Getting Rid of Age Spots


Liver spots, sun spots, lentigines, solar lentigines, macules, senile actinic keratosis, solar keratosis, seborrheic keratosis—all these terms are for pigmented spots that appear in aging, but what do all these words mean exactly?

As the aging population continues to explode globally, there is a marked increase to retain our youthful appearance and remove any signs of aging from our faces and bodies. Aging spots are one of the most visible signs, and they can be esthetically displeasing to most people.

As beauty therapists, we should acquire a clearer knowledge of dark spot terminology so we can explain what they mean to clients and treat them appropriately. The following article will help to clarify these terms and offer some insights into treatments available for them.

Liver spots

The term "liver spots" has been incorrectly given to these aging spots because they were originally thought to be caused from liver dysfunction. Found mainly on the shoulders, arms and back of the hands previously exposed to chronic sun exposure, they can also be hereditary.

Senile Actinic Keratosis

Aging spots usually appear in middle age, and most of them are flat. Senile actinic keratosis increases in aging and with irregular shapes and distinct borders varying in size from 0.2 to 2 cm. In the term senile actinic keratosis, the “senile” refers to “getting old”, “actinic” refers to sun while “keratosis” is in reference to the proliferation of keratinized cells of the epidermis. This proliferation leads to a raised lesion on the skin’s surface which is of a darker pigment than the typical aging spots.


A macule is a small flat pigment that does not change in color or texture.

As beauty therapists, we should acquire a clearer knowledge of dark spot terminology so we can explain what they mean to clients and treat them appropri­ately. The following article will help to clarify these terms and offer some insights into treatments available for them.

Actinic Keratosis

While most aging spots are benign, “actinic keratosis” occur mainly among fair-skinned individuals, Fitzpatrick Skin Type 1. They are distinct from other aging spots since they can be “pre-cancerous” and can be distinguished from other keratosis by its reddish, scaly appearance. They are also mostly found on the cheeks, bridge of nose, tip of ears, scalp, back of hands and forearms. Actinic keratosis on the tip of the ears are more likely to occur among men rather than women whose hair provides protection from the sun’s damaging rays. Clients must keep a close eye lesions that turn into a reddish color or have a rough skin texture. They should be referred to a physician.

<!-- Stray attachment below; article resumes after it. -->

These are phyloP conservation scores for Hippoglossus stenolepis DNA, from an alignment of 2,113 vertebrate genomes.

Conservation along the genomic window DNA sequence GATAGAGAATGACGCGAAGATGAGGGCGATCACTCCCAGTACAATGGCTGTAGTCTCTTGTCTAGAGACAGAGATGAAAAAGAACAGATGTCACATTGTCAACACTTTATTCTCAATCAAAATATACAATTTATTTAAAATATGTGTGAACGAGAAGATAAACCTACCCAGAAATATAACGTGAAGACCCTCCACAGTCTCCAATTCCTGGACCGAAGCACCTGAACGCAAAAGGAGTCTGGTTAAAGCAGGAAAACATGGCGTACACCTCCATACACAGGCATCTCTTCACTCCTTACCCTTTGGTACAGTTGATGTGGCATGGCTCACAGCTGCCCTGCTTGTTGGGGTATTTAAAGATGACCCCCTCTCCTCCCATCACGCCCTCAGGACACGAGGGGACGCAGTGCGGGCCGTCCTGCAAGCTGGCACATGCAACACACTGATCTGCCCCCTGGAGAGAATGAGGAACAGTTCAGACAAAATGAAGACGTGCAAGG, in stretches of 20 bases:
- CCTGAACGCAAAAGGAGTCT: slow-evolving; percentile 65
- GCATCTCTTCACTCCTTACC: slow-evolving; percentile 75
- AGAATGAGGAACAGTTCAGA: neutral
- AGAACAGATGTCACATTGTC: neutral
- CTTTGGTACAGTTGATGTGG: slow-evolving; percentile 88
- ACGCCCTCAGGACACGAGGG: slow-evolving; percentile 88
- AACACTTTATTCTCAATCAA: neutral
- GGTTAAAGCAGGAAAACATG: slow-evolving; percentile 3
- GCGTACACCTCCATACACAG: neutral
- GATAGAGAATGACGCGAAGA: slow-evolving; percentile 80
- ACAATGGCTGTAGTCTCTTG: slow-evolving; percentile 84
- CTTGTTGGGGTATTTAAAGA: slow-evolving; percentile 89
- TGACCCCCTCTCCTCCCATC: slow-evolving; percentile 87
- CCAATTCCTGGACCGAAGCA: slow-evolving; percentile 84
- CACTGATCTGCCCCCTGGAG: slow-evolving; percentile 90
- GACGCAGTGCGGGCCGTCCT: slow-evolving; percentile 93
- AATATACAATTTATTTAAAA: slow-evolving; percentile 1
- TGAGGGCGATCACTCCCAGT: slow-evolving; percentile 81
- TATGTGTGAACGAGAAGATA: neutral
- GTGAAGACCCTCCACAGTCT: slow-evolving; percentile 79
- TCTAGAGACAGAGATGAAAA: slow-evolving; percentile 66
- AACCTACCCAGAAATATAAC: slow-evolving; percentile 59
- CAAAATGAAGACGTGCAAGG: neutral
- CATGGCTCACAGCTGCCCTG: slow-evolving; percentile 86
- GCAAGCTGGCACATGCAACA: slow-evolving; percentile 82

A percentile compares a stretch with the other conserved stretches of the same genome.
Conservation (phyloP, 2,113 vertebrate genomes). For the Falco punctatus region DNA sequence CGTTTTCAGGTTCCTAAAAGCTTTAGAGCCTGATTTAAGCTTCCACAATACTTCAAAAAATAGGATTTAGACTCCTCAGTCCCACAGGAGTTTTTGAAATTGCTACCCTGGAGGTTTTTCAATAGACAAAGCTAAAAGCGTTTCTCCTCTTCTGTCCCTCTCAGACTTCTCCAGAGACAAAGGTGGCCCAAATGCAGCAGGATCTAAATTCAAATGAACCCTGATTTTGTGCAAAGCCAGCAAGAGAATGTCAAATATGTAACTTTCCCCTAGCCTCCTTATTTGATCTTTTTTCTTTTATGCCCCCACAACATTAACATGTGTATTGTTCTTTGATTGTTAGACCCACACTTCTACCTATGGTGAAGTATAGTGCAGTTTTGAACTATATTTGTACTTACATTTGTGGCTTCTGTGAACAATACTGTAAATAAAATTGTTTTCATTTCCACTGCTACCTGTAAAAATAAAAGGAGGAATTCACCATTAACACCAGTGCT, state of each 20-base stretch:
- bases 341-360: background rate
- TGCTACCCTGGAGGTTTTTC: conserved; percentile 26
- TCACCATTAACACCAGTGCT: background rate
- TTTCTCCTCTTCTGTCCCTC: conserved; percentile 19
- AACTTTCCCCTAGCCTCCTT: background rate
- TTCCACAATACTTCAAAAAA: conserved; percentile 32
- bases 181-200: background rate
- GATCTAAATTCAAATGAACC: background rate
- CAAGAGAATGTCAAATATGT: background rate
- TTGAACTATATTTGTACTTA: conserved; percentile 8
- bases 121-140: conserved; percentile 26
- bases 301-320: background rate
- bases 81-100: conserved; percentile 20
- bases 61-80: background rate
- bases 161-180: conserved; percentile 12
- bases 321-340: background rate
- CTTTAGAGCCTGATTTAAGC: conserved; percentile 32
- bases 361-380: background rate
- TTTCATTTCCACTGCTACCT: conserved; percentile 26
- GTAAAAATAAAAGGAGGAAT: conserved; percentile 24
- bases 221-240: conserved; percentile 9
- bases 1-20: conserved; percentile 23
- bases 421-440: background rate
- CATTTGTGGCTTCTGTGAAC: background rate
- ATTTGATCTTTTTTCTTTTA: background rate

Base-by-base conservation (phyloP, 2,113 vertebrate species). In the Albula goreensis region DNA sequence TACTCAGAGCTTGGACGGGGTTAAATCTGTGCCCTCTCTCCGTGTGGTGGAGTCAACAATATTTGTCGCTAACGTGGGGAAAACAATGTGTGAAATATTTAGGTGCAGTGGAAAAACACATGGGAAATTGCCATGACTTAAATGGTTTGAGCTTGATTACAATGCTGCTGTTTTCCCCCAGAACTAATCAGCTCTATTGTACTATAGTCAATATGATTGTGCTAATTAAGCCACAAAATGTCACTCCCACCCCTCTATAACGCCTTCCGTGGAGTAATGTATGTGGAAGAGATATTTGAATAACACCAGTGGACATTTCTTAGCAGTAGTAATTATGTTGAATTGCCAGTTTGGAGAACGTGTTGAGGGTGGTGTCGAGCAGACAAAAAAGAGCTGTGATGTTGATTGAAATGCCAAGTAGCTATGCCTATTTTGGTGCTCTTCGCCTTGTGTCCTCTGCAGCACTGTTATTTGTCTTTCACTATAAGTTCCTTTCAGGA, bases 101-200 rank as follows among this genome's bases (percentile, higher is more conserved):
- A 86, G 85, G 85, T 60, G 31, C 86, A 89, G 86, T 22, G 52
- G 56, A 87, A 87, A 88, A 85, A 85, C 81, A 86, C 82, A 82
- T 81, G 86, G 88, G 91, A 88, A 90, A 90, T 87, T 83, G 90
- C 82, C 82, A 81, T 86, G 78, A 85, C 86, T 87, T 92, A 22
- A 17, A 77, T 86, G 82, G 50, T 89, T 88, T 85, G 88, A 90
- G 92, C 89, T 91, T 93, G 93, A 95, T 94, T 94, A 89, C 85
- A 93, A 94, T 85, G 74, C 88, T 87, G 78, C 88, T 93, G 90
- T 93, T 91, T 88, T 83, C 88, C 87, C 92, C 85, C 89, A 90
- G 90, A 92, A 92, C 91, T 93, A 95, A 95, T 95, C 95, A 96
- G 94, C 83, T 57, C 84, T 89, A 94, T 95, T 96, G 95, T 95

Seborrheic KeratosisSeborrheic Keratosis

Seborrheic keratosis are raised pigmented lesion,s a.k.a. barnacles of aging. They are benign and are caused by keratinocytes. They appear to be a dirty, yellowish brown warty lesions on the face and trunk of the body. They increase in number as one gets older. They can be large and are unsightly when found on the eyelids and cheeks. This and other conditions such as skin tags, cholesterol deposits, cherry angiomas, fibromas, dilated capillaries and other skin conditions can be treated by using the LAMPROBE.

Ingredients for Dark Spots

Treatment for dark spots can include chemical peels, retinoic acids and hydroquinone (2% over the counter, 4% by prescription). They may cause side effects such as skin sensitivity. Skin lighteners may contain a variety of ingredients such as vitamin C, licorice, kojic acid and niacinamide. Home remedies suggest rubbing lemon juice, aloe vera or castor oil on the skin. Again, these may cause skin allergies and sensitivity.

Devices for Dark Spots

Cryotherapy (N2O) with CryoSkin and electrodessication are quick, effective and inexpensive treatments for dark aging spots. As trained skin therapists, you can help your clients remove these spots and take years off their appearance. Contact a Lamskin professional to learn about our solutions. After care and home care advice are important after the treatment.

Preventing Aging Spots

It is possible to prevent most of these aging spots, if clients take precautions in their early years by. They should using broad-spectrum sunscreen products all over the face and body. They should wear a hat and sunglasses in the sun. They should avoid using indoor tanning booths, and they should use moisturizing face and body lotions every day. While clients may enjoy sun exposure, they should be reminded that those unsightly aging spots can arise from this behavior and perhaps they may take better precautions.


About the Author 

The author of the article

Pat Lam, B.sc, Hons. is a Board Certified Anti-Aging Health Practitioner (American Academy of Anti-Aging Medicine). As an international educator, she has lectured at national and international Cidesco congresses throughout the world. Together with her late husband, Hubert Lam, they established one of the first Cidesco schools in Canada, internationally known as Lam School of Advanced Esthetics. As an international Cidesco Examiner and a Cidesco Gold Medal Winner, she has authored numerous articles for trade magazines in North America. With a background in fitness, aerobics, yoga and personal training, she has used her passion for health and wellness to develop educational tools, nutrition books and DVDs to enhance the education of health and beauty professionals throughout the world. Pat has won numerous awards throughout her career of 35 years including a Gold Medal in Stress Therapy from Cidesco International. She is the CEO of Skin Care Consultants, President of Cidesco Canada and together with her late husband, Hubert Lam, were both honored with the Crystal Legends Award in 2011.


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